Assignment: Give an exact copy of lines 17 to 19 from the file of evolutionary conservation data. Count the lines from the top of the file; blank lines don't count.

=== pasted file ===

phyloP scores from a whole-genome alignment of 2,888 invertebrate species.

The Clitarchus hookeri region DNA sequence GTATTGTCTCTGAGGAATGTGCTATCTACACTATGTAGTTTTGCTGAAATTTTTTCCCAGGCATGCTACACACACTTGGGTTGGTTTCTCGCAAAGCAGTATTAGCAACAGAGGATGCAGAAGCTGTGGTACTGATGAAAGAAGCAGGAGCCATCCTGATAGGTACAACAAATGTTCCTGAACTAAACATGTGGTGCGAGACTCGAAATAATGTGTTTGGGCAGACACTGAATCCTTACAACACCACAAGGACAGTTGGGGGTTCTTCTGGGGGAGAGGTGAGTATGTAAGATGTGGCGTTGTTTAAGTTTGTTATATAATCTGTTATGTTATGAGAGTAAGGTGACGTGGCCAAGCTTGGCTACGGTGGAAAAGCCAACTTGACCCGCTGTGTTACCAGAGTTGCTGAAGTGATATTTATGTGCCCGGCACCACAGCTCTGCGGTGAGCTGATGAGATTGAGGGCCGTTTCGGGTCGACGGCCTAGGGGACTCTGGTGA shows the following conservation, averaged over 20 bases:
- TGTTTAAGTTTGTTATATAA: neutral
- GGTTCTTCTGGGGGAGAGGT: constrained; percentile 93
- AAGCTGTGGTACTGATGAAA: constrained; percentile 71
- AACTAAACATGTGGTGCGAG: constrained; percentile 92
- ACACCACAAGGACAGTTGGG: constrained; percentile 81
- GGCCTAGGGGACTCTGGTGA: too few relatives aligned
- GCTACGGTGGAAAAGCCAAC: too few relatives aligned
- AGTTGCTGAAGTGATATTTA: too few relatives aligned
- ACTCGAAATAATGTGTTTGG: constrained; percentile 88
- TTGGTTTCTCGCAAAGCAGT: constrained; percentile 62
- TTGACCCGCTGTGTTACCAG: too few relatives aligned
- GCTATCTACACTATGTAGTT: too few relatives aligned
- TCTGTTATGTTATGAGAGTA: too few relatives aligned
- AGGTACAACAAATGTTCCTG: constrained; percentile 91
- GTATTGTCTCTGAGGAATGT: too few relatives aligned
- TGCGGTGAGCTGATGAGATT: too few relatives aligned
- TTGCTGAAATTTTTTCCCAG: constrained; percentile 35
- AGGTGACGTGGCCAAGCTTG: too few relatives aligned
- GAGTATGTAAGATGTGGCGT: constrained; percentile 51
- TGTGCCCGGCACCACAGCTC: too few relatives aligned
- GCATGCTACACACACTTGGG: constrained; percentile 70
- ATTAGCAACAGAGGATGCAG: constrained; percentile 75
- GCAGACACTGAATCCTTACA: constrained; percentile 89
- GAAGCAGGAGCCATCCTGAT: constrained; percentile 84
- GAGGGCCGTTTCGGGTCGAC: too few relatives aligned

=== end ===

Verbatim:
- GTATTGTCTCTGAGGAATGT: too few relatives aligned
- TGCGGTGAGCTGATGAGATT: too few relatives aligned
- TTGCTGAAATTTTTTCCCAG: constrained; percentile 35